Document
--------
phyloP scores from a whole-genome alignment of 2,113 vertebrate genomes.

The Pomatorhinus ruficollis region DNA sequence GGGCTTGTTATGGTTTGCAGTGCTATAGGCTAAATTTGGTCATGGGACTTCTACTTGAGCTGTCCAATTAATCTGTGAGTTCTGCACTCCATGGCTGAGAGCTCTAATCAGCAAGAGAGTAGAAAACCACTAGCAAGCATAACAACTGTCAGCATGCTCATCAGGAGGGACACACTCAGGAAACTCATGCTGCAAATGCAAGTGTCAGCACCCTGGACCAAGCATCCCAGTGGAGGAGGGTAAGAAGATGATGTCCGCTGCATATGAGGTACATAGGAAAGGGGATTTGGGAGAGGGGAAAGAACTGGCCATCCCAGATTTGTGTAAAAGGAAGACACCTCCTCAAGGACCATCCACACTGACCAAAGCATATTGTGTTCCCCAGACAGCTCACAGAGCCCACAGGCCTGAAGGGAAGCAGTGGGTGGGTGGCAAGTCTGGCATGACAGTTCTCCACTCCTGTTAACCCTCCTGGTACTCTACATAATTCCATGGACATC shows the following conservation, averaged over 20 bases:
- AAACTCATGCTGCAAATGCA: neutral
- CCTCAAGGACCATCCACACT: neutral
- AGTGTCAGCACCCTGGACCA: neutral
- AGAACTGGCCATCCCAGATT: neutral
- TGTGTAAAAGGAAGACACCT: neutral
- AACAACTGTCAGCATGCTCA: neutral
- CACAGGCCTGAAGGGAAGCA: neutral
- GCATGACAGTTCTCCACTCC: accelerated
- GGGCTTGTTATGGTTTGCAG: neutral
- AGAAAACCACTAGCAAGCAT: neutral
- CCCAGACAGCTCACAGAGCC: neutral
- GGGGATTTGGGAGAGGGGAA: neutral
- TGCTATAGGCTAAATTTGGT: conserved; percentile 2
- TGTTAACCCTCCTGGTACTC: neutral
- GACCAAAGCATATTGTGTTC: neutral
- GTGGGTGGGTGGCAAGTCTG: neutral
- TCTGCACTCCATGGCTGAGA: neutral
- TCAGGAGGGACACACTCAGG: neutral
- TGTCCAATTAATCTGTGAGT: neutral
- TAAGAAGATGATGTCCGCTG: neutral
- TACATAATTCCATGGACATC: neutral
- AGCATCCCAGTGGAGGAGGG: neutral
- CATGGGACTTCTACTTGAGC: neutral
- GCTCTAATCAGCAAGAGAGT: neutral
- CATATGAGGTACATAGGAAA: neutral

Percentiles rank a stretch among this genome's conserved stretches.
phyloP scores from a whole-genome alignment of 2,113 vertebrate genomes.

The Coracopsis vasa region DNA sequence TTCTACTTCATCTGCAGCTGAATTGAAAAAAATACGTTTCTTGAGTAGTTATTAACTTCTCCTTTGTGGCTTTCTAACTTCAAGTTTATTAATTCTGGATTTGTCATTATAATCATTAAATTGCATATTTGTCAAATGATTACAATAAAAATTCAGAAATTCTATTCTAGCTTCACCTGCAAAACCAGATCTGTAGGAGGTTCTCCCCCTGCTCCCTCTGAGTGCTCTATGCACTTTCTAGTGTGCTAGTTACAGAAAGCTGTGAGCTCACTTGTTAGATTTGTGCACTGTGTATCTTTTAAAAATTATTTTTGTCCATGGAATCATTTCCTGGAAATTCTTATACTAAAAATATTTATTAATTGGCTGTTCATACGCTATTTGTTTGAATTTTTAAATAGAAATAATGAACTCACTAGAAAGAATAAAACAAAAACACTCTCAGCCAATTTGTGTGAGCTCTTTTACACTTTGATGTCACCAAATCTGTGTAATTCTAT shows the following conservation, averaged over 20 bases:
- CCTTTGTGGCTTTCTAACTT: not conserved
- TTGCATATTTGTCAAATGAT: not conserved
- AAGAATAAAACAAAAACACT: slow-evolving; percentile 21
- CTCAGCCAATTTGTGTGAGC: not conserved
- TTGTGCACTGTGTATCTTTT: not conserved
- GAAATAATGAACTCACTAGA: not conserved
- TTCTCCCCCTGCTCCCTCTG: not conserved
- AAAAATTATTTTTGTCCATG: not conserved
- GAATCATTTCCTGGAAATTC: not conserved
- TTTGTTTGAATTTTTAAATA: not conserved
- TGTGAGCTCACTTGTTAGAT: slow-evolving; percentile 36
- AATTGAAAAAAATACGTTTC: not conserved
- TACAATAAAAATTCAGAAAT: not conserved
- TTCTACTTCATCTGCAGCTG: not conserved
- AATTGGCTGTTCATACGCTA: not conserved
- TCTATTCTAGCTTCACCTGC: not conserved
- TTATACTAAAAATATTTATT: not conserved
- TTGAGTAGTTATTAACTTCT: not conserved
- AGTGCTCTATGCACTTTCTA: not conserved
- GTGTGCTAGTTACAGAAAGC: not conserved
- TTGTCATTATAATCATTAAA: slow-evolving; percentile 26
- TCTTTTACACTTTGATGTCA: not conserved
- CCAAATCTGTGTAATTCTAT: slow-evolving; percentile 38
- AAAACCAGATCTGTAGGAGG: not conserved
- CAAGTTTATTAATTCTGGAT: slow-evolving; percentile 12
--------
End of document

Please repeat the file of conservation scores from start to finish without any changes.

phyloP scores from a whole-genome alignment of 2,113 vertebrate genomes.

The Pomatorhinus ruficollis region DNA sequence GGGCTTGTTATGGTTTGCAGTGCTATAGGCTAAATTTGGTCATGGGACTTCTACTTGAGCTGTCCAATTAATCTGTGAGTTCTGCACTCCATGGCTGAGAGCTCTAATCAGCAAGAGAGTAGAAAACCACTAGCAAGCATAACAACTGTCAGCATGCTCATCAGGAGGGACACACTCAGGAAACTCATGCTGCAAATGCAAGTGTCAGCACCCTGGACCAAGCATCCCAGTGGAGGAGGGTAAGAAGATGATGTCCGCTGCATATGAGGTACATAGGAAAGGGGATTTGGGAGAGGGGAAAGAACTGGCCATCCCAGATTTGTGTAAAAGGAAGACACCTCCTCAAGGACCATCCACACTGACCAAAGCATATTGTGTTCCCCAGACAGCTCACAGAGCCCACAGGCCTGAAGGGAAGCAGTGGGTGGGTGGCAAGTCTGGCATGACAGTTCTCCACTCCTGTTAACCCTCCTGGTACTCTACATAATTCCATGGACATC shows the following conservation, averaged over 20 bases:
- AAACTCATGCTGCAAATGCA: neutral
- CCTCAAGGACCATCCACACT: neutral
- AGTGTCAGCACCCTGGACCA: neutral
- AGAACTGGCCATCCCAGATT: neutral
- TGTGTAAAAGGAAGACACCT: neutral
- AACAACTGTCAGCATGCTCA: neutral
- CACAGGCCTGAAGGGAAGCA: neutral
- GCATGACAGTTCTCCACTCC: accelerated
- GGGCTTGTTATGGTTTGCAG: neutral
- AGAAAACCACTAGCAAGCAT: neutral
- CCCAGACAGCTCACAGAGCC: neutral
- GGGGATTTGGGAGAGGGGAA: neutral
- TGCTATAGGCTAAATTTGGT: conserved; percentile 2
- TGTTAACCCTCCTGGTACTC: neutral
- GACCAAAGCATATTGTGTTC: neutral
- GTGGGTGGGTGGCAAGTCTG: neutral
- TCTGCACTCCATGGCTGAGA: neutral
- TCAGGAGGGACACACTCAGG: neutral
- TGTCCAATTAATCTGTGAGT: neutral
- TAAGAAGATGATGTCCGCTG: neutral
- TACATAATTCCATGGACATC: neutral
- AGCATCCCAGTGGAGGAGGG: neutral
- CATGGGACTTCTACTTGAGC: neutral
- GCTCTAATCAGCAAGAGAGT: neutral
- CATATGAGGTACATAGGAAA: neutral

Percentiles rank a stretch among this genome's conserved stretches.
phyloP scores from a whole-genome alignment of 2,113 vertebrate genomes.

The Coracopsis vasa region DNA sequence TTCTACTTCATCTGCAGCTGAATTGAAAAAAATACGTTTCTTGAGTAGTTATTAACTTCTCCTTTGTGGCTTTCTAACTTCAAGTTTATTAATTCTGGATTTGTCATTATAATCATTAAATTGCATATTTGTCAAATGATTACAATAAAAATTCAGAAATTCTATTCTAGCTTCACCTGCAAAACCAGATCTGTAGGAGGTTCTCCCCCTGCTCCCTCTGAGTGCTCTATGCACTTTCTAGTGTGCTAGTTACAGAAAGCTGTGAGCTCACTTGTTAGATTTGTGCACTGTGTATCTTTTAAAAATTATTTTTGTCCATGGAATCATTTCCTGGAAATTCTTATACTAAAAATATTTATTAATTGGCTGTTCATACGCTATTTGTTTGAATTTTTAAATAGAAATAATGAACTCACTAGAAAGAATAAAACAAAAACACTCTCAGCCAATTTGTGTGAGCTCTTTTACACTTTGATGTCACCAAATCTGTGTAATTCTAT shows the following conservation, averaged over 20 bases:
- CCTTTGTGGCTTTCTAACTT: not conserved
- TTGCATATTTGTCAAATGAT: not conserved
- AAGAATAAAACAAAAACACT: slow-evolving; percentile 21
- CTCAGCCAATTTGTGTGAGC: not conserved
- TTGTGCACTGTGTATCTTTT: not conserved
- GAAATAATGAACTCACTAGA: not conserved
- TTCTCCCCCTGCTCCCTCTG: not conserved
- AAAAATTATTTTTGTCCATG: not conserved
- GAATCATTTCCTGGAAATTC: not conserved
- TTTGTTTGAATTTTTAAATA: not conserved
- TGTGAGCTCACTTGTTAGAT: slow-evolving; percentile 36
- AATTGAAAAAAATACGTTTC: not conserved
- TACAATAAAAATTCAGAAAT: not conserved
- TTCTACTTCATCTGCAGCTG: not conserved
- AATTGGCTGTTCATACGCTA: not conserved
- TCTATTCTAGCTTCACCTGC: not conserved
- TTATACTAAAAATATTTATT: not conserved
- TTGAGTAGTTATTAACTTCT: not conserved
- AGTGCTCTATGCACTTTCTA: not conserved
- GTGTGCTAGTTACAGAAAGC: not conserved
- TTGTCATTATAATCATTAAA: slow-evolving; percentile 26
- TCTTTTACACTTTGATGTCA: not conserved
- CCAAATCTGTGTAATTCTAT: slow-evolving; percentile 38
- AAAACCAGATCTGTAGGAGG: not conserved
- CAAGTTTATTAATTCTGGAT: slow-evolving; percentile 12